I came to University of Michigan to study Southern dialects in the media. That's right. I left the South after spending the first 25 years of my life split between South Carolina, Georgia, and North Carolina in order to do research on Southern dialects.
The usual response I get when I tell people this is “Why?! Why leave the comfort and warmth of the South to come north and study dialects from the place you were before?”
The main reason I came here is pretty straightforward. One of the major researchers on language in the media is here. The more interesting reason I came here is that portrayals of media in the South aren't just shown in the South. After all, media is everywhere, so it's important to see what its effects are in multiple places.
I've had plenty of experience seeing how dialect in the media affects speakers and non-speakers of that dialect alike. I grew up seeing Southerners on television and in movies being shown as rednecks and hillbillies. That was also when I got to experience firsthand how some people saw and treated Southerners. Sometime in late elementary school, a family of six from California moved to my town. They were vocal about their disdain for the South. On the way to swim practice one day, we were talking about where we wanted to go to college. My mom's side of the family is from California, and I really liked it out there when we'd visit them, so at the time I really wanted to go to Stanford. When I told the family this, they openly laughed at me. A girl from the South would never meet Stanford's admissions requirements. I should have more realistic expectations for my future.
I know this family doesn't represent the entirety of Californians and how they view Southerners. I also know that they aren't necessarily an anomaly either. I started wondering where their attitudes came from, especially since it was their first time living in the South. A few potential sources came to mind, but one that stood out to me was media. Could media be contributing to their perception of my capabilities?
Because of this experience, I paid even more attention to what I saw in the media. It started to bother me. Sure, there are people who come close to the stereotypes in the real world. But the stereotypes were all I would see in the media, and it just didn't fit with what I saw around me. I couldn't see myself in these people even though they were supposed to represent my region.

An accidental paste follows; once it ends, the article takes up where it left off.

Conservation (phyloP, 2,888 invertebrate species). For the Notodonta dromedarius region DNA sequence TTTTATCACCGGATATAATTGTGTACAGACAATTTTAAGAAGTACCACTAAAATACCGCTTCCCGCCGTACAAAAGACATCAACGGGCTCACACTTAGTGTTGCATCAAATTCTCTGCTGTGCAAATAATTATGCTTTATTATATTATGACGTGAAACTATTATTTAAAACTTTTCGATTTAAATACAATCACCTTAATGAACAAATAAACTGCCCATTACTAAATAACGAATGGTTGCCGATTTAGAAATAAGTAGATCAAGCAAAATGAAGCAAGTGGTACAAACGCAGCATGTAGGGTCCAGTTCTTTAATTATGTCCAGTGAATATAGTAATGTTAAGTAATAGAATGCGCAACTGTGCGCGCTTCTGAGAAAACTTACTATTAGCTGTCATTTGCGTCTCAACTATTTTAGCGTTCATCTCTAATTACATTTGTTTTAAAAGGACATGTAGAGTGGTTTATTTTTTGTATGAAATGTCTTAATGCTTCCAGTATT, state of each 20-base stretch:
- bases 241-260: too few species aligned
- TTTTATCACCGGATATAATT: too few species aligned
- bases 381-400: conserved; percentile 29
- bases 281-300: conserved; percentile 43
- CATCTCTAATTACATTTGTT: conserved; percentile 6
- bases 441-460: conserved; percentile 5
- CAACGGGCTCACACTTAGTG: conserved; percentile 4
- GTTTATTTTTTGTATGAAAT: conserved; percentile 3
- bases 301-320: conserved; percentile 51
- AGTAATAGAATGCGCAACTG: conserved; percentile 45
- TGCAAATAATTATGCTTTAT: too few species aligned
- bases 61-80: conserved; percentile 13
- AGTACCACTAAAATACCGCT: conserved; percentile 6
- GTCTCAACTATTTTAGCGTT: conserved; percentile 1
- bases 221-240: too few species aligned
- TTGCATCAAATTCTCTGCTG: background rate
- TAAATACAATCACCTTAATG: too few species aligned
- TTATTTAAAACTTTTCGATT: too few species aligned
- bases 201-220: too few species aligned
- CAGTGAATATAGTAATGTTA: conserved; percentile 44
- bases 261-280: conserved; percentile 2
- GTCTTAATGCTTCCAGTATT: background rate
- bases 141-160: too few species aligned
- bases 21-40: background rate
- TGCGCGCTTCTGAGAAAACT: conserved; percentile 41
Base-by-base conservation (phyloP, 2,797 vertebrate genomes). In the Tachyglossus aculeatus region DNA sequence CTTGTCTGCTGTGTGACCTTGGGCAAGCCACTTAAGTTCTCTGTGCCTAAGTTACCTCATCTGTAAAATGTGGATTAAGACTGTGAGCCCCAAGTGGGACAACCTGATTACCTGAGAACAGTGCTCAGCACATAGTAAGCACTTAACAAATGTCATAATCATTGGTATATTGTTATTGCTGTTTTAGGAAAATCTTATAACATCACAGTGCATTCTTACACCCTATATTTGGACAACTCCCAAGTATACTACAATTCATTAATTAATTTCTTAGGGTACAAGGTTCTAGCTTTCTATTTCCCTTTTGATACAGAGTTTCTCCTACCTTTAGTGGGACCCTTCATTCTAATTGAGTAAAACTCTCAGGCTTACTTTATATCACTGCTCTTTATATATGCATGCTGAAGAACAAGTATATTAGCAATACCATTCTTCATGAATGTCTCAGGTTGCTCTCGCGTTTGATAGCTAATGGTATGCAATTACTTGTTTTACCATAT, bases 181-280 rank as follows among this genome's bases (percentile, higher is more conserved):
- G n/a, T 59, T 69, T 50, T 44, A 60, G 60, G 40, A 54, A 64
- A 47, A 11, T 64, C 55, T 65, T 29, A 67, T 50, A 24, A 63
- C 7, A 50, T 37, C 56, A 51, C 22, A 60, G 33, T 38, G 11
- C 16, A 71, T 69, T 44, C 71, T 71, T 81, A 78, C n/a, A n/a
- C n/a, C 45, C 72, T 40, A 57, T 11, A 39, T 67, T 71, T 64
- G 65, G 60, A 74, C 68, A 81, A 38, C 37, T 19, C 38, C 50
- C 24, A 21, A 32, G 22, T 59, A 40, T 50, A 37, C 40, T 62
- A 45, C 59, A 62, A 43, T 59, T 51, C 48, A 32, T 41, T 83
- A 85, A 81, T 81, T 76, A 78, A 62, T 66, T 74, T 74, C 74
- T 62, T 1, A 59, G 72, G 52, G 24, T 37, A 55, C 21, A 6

There was a point too when I realized that if I felt like this with Southern accents, how must other dialects groups besides my own feel? What about dialects associated with other social features (ethnicity, for example) that are also stereotyped in media?
That's why I'm studying what I am now. I've moved away from studying production of Southern dialects in media and turned towards the perception angle. My dissertation looks more generally at the role media might play as one potential source of viewer attitudes by digging into what viewers take from different pieces of media. I want to see the ways viewers might be affected by what they hear and see in media from a linguistic perspective.
So, why did I come to Michigan to study Southern accents? It turns out I didn't, at least not solely. I came to Michigan to study language in the media with one of the specialists of the field. My research has taken a slightly different direction than I initially thought it would. I've expanded my focus to look broadly at language in the media. But I’m really enjoying what I'm doing here. Plus, being here at Michigan has given me the chance to apply for ample funding so my dissertation can be what I envision it being. I'll be getting enough funds to pay short-term research assistants with regional accents to record passages. I’m even going to be able to work with a longer-term research assistant (preferably able to speak with a Southern accent) to test regional accent reception. (If participating in this project is something that sounds interesting to you, shoot me an e-mail at firstname.lastname@example.org. The scheduling is flexible.)
Studying the South in Michigan has been a fascinating experience. I've gotten a lot of really great responses. It's nice to see that not everyone is like that family from California I encountered as a kid.